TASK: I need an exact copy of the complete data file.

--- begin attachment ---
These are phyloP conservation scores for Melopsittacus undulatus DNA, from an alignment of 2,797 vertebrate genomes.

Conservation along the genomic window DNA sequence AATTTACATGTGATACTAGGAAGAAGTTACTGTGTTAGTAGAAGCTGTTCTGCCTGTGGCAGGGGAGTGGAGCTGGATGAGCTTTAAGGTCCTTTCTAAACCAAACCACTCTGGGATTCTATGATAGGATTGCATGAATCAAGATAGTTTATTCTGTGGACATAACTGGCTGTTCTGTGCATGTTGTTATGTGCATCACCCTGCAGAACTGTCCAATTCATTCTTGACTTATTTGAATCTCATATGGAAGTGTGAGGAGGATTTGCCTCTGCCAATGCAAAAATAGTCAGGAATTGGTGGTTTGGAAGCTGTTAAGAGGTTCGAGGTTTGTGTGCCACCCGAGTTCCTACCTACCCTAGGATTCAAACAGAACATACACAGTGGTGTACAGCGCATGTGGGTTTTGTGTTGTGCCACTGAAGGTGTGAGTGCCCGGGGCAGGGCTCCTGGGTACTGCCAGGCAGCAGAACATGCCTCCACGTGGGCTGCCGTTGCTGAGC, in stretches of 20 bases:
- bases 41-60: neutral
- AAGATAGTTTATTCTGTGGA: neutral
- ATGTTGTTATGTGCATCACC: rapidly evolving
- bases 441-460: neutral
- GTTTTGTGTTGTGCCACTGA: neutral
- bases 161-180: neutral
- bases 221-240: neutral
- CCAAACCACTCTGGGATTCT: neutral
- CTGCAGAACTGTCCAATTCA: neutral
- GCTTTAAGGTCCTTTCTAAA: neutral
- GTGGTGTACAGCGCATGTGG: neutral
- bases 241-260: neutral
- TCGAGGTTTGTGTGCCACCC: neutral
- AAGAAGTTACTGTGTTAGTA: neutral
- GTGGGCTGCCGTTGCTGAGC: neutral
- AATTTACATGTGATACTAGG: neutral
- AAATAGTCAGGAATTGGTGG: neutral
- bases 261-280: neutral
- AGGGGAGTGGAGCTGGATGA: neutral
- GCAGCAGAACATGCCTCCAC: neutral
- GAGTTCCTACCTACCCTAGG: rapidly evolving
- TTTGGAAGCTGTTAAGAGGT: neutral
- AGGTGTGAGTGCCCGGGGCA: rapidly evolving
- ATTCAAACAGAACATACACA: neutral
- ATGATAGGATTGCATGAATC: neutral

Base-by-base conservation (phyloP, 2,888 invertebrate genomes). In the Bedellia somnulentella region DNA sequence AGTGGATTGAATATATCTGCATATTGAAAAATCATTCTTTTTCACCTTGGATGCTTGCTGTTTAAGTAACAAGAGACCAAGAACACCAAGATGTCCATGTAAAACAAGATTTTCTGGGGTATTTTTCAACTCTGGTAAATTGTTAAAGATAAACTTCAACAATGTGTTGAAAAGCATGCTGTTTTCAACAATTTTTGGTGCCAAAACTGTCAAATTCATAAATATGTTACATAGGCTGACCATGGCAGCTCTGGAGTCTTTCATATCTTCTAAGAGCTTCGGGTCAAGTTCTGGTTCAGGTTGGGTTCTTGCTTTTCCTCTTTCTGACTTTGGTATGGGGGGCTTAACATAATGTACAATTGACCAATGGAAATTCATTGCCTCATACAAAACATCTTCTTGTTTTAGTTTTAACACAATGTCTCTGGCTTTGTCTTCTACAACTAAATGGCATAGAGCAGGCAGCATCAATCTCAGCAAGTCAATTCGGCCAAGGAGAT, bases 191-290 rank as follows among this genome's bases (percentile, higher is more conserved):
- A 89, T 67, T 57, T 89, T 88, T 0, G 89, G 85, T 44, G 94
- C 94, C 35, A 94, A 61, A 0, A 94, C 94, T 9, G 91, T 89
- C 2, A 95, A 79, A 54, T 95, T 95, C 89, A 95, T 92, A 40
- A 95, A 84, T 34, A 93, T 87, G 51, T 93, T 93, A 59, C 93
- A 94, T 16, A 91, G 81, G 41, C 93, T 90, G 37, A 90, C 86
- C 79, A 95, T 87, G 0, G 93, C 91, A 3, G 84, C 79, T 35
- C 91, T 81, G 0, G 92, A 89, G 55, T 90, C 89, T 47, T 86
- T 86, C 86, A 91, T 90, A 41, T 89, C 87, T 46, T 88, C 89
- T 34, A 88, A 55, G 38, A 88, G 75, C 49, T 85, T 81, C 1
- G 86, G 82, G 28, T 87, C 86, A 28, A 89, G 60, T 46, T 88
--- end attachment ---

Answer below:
These are phyloP conservation scores for Melopsittacus undulatus DNA, from an alignment of 2,797 vertebrate genomes.

Conservation along the genomic window DNA sequence AATTTACATGTGATACTAGGAAGAAGTTACTGTGTTAGTAGAAGCTGTTCTGCCTGTGGCAGGGGAGTGGAGCTGGATGAGCTTTAAGGTCCTTTCTAAACCAAACCACTCTGGGATTCTATGATAGGATTGCATGAATCAAGATAGTTTATTCTGTGGACATAACTGGCTGTTCTGTGCATGTTGTTATGTGCATCACCCTGCAGAACTGTCCAATTCATTCTTGACTTATTTGAATCTCATATGGAAGTGTGAGGAGGATTTGCCTCTGCCAATGCAAAAATAGTCAGGAATTGGTGGTTTGGAAGCTGTTAAGAGGTTCGAGGTTTGTGTGCCACCCGAGTTCCTACCTACCCTAGGATTCAAACAGAACATACACAGTGGTGTACAGCGCATGTGGGTTTTGTGTTGTGCCACTGAAGGTGTGAGTGCCCGGGGCAGGGCTCCTGGGTACTGCCAGGCAGCAGAACATGCCTCCACGTGGGCTGCCGTTGCTGAGC, in stretches of 20 bases:
- bases 41-60: neutral
- AAGATAGTTTATTCTGTGGA: neutral
- ATGTTGTTATGTGCATCACC: rapidly evolving
- bases 441-460: neutral
- GTTTTGTGTTGTGCCACTGA: neutral
- bases 161-180: neutral
- bases 221-240: neutral
- CCAAACCACTCTGGGATTCT: neutral
- CTGCAGAACTGTCCAATTCA: neutral
- GCTTTAAGGTCCTTTCTAAA: neutral
- GTGGTGTACAGCGCATGTGG: neutral
- bases 241-260: neutral
- TCGAGGTTTGTGTGCCACCC: neutral
- AAGAAGTTACTGTGTTAGTA: neutral
- GTGGGCTGCCGTTGCTGAGC: neutral
- AATTTACATGTGATACTAGG: neutral
- AAATAGTCAGGAATTGGTGG: neutral
- bases 261-280: neutral
- AGGGGAGTGGAGCTGGATGA: neutral
- GCAGCAGAACATGCCTCCAC: neutral
- GAGTTCCTACCTACCCTAGG: rapidly evolving
- TTTGGAAGCTGTTAAGAGGT: neutral
- AGGTGTGAGTGCCCGGGGCA: rapidly evolving
- ATTCAAACAGAACATACACA: neutral
- ATGATAGGATTGCATGAATC: neutral

Base-by-base conservation (phyloP, 2,888 invertebrate genomes). In the Bedellia somnulentella region DNA sequence AGTGGATTGAATATATCTGCATATTGAAAAATCATTCTTTTTCACCTTGGATGCTTGCTGTTTAAGTAACAAGAGACCAAGAACACCAAGATGTCCATGTAAAACAAGATTTTCTGGGGTATTTTTCAACTCTGGTAAATTGTTAAAGATAAACTTCAACAATGTGTTGAAAAGCATGCTGTTTTCAACAATTTTTGGTGCCAAAACTGTCAAATTCATAAATATGTTACATAGGCTGACCATGGCAGCTCTGGAGTCTTTCATATCTTCTAAGAGCTTCGGGTCAAGTTCTGGTTCAGGTTGGGTTCTTGCTTTTCCTCTTTCTGACTTTGGTATGGGGGGCTTAACATAATGTACAATTGACCAATGGAAATTCATTGCCTCATACAAAACATCTTCTTGTTTTAGTTTTAACACAATGTCTCTGGCTTTGTCTTCTACAACTAAATGGCATAGAGCAGGCAGCATCAATCTCAGCAAGTCAATTCGGCCAAGGAGAT, bases 191-290 rank as follows among this genome's bases (percentile, higher is more conserved):
- A 89, T 67, T 57, T 89, T 88, T 0, G 89, G 85, T 44, G 94
- C 94, C 35, A 94, A 61, A 0, A 94, C 94, T 9, G 91, T 89
- C 2, A 95, A 79, A 54, T 95, T 95, C 89, A 95, T 92, A 40
- A 95, A 84, T 34, A 93, T 87, G 51, T 93, T 93, A 59, C 93
- A 94, T 16, A 91, G 81, G 41, C 93, T 90, G 37, A 90, C 86
- C 79, A 95, T 87, G 0, G 93, C 91, A 3, G 84, C 79, T 35
- C 91, T 81, G 0, G 92, A 89, G 55, T 90, C 89, T 47, T 86
- T 86, C 86, A 91, T 90, A 41, T 89, C 87, T 46, T 88, C 89
- T 34, A 88, A 55, G 38, A 88, G 75, C 49, T 85, T 81, C 1
- G 86, G 82, G 28, T 87, C 86, A 28, A 89, G 60, T 46, T 88